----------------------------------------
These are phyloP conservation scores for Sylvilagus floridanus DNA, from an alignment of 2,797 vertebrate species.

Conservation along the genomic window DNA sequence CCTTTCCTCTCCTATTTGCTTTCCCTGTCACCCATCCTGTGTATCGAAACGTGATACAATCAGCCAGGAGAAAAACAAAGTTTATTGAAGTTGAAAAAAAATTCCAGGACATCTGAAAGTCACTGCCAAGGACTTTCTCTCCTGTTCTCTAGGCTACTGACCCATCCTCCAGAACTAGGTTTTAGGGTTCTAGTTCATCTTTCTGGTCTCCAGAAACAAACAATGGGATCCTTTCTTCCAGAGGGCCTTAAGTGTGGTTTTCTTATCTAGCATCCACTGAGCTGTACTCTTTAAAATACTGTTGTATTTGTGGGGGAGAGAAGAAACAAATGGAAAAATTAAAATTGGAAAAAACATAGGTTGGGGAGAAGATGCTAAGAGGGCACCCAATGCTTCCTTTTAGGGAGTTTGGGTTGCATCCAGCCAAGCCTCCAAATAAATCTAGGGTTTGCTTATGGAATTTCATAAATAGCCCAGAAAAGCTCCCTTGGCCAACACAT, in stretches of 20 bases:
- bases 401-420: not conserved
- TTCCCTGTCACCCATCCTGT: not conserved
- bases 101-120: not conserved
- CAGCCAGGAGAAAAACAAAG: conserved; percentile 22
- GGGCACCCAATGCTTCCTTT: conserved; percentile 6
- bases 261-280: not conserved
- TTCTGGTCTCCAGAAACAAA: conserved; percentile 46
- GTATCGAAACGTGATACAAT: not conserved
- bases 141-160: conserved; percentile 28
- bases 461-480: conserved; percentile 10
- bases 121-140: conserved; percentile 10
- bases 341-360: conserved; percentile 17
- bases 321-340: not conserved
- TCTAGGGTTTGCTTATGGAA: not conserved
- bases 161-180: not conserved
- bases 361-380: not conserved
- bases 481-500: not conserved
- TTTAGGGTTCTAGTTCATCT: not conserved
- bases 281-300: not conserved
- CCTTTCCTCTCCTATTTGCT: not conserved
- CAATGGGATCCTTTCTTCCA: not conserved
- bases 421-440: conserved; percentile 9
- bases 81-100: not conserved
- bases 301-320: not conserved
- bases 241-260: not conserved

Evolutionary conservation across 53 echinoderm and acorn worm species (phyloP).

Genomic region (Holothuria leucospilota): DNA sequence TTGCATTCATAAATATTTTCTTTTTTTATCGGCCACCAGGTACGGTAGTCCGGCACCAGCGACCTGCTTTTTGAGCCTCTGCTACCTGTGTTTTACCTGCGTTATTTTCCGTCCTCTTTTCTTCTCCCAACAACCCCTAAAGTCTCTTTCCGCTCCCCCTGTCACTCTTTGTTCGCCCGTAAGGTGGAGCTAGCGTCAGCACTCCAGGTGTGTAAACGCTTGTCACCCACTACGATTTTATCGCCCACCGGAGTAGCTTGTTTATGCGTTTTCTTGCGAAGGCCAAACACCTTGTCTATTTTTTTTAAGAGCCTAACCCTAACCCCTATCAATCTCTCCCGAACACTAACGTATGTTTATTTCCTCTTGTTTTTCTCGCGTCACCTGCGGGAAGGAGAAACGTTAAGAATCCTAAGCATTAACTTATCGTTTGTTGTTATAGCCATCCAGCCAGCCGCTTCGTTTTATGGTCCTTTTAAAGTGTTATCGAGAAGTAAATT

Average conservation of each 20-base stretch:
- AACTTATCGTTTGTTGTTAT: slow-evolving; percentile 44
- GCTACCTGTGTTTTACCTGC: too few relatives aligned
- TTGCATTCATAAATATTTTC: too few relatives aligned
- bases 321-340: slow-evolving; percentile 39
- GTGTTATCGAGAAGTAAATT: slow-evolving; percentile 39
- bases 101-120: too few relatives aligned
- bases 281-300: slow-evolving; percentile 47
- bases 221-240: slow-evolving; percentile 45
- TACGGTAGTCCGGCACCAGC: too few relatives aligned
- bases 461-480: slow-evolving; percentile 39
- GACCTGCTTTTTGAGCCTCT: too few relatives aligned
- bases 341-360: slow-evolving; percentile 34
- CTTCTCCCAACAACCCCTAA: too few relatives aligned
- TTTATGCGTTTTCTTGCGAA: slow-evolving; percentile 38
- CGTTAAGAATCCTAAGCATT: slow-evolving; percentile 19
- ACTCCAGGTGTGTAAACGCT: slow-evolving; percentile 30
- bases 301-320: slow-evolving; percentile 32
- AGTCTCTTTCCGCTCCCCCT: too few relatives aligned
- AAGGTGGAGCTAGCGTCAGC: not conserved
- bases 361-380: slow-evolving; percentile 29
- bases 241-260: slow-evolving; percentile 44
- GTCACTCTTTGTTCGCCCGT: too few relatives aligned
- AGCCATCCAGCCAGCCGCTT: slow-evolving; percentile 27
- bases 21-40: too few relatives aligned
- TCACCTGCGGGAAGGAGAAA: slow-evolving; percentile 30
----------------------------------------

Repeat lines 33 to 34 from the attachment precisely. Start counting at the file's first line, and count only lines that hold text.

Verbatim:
- TTGCATTCATAAATATTTTC: too few relatives aligned
- bases 321-340: slow-evolving; percentile 39